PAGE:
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Author Peter Mezhiritskiy belongs to the so-called Shestidesyatniki -"the 60s generation" - Soviets born between 1925 and 1945 who resisted the Communist Party's cultural and ideological restrictions in adulthood. As children, they'd been fully convinced in the ideals of communism, only to be disillusioned by knowledge of the widespread repressions as they matured. Many of this generation became noted writers. Mezhiritskiy obtained a Master's Degree in Engineering, but quickly understood the phantom essence of the socialist economy and started sharing his views by writing. His first novel was a complete success, being translated into Polish and made into a movie by Belarusfilm. In 1979, forced by the growing impositions of Soviet censorship, Mezhiritskiy emigrated to the United States, where he kept working as an engineer while continuing to write books. His Russian-language books "Longing for London" and "Reading Marshal Zhukov" (published in 1994 and 1995 respectively) were dedicated to the consequences of Stalinism. The novel "On the threshold of immortality" (2006) was dedicated to the patriarchs Abraham, Ishmael and Isaac. He is the author of many short stories, essays and articles, which have been published in the United States, Germany, Israel, Russia and the Ukraine. He lives in San Diego, CA. / Stuart Britton is a freelance translator and editor residing in Cedar Rapids, Iowa. He has been responsible for making a growing number of Russian titles available to readers of the English language, consisting primarily of memoirs by Red Army veterans and recent historical research concerning the Eastern Front of the Second World War and Soviet air operations in the Korean War. Notable recent titles include Boris Gorbachevsky's 'Through the Maelstrom: A Red Army Soldier's War on the Eastern Front 1942-45' (University Press of Kansas, 2008) and Yuri Sutiagin's and Igor Seidov's 'MiG Menace Over Korea: The Story of Soviet Fighter Ace Nikolai Sutiagin' (Pen & Sword Aviation, 2009). Future books will include Lev Lopukhovsky's detailed study of the Soviet disaster at Viazma in 1941, Svetlana Gerasimova's analysis of the prolonged and savage fighting against Army Group Center in 1942-43 to liberate the city of Rzhev, and more of Igor Seidov's studies of the Soviet side of the air war in Korea, 1951-1953.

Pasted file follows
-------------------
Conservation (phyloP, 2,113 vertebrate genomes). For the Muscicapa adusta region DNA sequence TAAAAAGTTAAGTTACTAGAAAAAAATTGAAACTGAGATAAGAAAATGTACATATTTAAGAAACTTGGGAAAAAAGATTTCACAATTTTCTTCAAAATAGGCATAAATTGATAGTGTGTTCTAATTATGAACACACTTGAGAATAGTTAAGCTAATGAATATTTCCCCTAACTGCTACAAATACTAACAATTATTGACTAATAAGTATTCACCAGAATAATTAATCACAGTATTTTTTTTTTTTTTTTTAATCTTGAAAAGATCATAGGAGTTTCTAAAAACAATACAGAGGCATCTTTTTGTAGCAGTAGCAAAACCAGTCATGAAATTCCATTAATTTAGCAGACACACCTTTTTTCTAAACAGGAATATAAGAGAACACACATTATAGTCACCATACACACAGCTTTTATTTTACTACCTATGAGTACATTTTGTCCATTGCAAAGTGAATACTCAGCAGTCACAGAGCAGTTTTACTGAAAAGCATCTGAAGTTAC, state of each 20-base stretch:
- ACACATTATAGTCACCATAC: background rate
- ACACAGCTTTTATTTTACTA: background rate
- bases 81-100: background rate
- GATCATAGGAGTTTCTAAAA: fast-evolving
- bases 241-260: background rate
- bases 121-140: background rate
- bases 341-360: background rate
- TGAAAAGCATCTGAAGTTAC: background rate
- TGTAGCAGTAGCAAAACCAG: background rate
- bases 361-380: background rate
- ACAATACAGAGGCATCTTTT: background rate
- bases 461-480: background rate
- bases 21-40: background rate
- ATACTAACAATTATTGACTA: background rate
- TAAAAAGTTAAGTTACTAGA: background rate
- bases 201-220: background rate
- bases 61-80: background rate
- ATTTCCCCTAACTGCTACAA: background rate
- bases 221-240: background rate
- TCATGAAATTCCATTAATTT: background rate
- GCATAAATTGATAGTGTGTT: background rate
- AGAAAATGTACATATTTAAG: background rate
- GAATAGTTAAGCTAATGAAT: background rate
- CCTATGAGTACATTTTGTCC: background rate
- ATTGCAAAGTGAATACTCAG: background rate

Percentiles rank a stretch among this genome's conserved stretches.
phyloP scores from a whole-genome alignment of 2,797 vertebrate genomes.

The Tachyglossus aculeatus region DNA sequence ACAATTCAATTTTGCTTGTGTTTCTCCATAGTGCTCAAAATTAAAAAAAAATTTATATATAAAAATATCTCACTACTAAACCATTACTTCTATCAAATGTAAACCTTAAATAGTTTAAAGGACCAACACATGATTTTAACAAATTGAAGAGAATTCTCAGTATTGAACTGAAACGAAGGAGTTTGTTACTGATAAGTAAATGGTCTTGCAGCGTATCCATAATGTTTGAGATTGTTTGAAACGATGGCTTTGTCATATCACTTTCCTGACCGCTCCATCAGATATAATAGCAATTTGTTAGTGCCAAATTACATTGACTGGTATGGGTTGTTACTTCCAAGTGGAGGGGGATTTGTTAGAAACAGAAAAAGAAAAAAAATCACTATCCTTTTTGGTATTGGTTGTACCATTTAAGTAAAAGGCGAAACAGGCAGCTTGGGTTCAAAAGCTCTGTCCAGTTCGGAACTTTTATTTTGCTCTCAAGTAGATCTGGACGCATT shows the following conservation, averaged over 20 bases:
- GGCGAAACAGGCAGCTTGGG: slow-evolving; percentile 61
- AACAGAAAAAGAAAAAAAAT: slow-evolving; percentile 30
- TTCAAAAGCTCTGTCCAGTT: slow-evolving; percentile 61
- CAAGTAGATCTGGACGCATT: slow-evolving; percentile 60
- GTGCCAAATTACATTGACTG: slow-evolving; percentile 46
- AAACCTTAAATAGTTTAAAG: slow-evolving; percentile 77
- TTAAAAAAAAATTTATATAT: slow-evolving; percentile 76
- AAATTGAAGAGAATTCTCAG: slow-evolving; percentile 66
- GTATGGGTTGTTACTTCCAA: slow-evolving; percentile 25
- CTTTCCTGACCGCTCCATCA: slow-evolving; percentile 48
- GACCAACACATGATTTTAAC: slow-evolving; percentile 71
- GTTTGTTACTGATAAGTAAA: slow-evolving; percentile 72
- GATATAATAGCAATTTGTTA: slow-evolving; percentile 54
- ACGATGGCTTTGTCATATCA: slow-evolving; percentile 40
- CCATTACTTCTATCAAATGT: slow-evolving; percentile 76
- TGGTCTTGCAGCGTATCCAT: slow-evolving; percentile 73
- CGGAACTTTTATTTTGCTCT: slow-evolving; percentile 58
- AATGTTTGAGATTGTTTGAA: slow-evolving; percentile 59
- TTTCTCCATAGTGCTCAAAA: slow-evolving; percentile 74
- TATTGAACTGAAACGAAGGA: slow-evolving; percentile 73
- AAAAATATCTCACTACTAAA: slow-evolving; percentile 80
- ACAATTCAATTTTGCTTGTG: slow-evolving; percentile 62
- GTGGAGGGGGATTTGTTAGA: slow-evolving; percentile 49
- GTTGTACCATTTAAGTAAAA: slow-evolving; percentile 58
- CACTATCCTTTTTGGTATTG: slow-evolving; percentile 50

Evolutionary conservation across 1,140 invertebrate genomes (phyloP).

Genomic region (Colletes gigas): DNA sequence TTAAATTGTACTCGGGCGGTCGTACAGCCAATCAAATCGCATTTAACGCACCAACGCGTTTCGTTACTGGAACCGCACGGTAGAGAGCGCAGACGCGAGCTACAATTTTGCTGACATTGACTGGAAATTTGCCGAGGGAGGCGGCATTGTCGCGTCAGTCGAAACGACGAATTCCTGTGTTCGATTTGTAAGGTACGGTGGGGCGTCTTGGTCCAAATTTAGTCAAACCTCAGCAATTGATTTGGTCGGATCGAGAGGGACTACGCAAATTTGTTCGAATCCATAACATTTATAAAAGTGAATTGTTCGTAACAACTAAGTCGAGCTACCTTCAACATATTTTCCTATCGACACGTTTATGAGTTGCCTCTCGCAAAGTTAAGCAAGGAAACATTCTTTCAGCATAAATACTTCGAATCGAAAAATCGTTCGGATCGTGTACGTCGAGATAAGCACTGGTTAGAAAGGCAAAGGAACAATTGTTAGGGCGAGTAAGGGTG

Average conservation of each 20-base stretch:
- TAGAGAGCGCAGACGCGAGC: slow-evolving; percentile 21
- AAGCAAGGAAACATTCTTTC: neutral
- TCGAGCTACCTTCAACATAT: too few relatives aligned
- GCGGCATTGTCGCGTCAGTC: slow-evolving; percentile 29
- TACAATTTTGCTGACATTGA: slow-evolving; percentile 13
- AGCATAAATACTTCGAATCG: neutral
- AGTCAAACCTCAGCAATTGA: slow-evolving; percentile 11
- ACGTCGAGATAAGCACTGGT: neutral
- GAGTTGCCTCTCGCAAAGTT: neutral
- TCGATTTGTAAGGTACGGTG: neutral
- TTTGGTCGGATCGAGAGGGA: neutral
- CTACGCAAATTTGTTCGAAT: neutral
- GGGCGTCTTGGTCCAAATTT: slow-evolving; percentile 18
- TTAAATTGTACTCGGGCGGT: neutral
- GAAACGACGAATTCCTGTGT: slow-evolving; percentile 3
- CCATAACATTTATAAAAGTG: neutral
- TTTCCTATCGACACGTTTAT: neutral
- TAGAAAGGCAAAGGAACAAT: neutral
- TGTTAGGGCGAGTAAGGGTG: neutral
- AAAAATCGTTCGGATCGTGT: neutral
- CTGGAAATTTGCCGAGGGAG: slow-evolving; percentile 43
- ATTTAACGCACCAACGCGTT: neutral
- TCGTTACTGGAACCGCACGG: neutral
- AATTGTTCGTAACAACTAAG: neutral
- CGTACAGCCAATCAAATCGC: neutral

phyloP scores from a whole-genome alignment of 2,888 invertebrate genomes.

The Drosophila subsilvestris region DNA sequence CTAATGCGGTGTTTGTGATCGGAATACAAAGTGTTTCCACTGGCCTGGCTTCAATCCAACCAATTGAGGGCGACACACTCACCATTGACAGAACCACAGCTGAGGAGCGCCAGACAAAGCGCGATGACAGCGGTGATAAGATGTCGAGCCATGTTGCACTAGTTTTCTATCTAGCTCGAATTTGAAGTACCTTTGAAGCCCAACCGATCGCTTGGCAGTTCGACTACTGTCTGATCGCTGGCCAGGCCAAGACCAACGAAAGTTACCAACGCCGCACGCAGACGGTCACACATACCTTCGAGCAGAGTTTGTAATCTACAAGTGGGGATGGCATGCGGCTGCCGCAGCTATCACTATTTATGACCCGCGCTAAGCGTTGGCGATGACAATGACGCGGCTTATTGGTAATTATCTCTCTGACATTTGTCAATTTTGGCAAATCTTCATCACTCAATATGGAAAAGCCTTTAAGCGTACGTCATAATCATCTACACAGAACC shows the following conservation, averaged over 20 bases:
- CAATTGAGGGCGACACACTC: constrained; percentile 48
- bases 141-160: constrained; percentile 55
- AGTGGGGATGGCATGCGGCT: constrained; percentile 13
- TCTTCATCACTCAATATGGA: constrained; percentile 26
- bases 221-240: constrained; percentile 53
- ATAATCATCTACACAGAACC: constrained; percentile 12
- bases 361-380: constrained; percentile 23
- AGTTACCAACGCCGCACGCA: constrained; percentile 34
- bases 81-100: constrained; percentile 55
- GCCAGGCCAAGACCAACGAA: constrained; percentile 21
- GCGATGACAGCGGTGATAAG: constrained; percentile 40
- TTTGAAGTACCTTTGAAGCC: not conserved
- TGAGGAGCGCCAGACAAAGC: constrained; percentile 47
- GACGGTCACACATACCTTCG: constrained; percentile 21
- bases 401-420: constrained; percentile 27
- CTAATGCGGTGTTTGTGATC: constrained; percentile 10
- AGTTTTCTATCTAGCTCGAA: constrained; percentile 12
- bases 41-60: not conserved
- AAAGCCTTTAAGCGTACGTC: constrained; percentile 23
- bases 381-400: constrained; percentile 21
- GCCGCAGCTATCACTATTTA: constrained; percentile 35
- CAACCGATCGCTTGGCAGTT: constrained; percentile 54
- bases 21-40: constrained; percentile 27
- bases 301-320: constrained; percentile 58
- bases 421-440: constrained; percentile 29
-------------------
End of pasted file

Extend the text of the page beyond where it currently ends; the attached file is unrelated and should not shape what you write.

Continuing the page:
The strongest point of the book being discussed here is that Mezhiritsky combines the skills of a professional historian, the patience of an archivist, and the passion of someone for whom the years 1941-1945 are part of his life. The author of captivating fiction, he knows how to make his writing accessible to professionals and the lay public alike. He often interrupts the exposition by digressions, asides, and personal recollections, so that the reader becomes a participant in the unfolding tragedy. This is indeed an academic book with a human face. * Anatoly Liberman, Professor of Germanic and Slavic at the University of Minnesota, Minneapolis campus *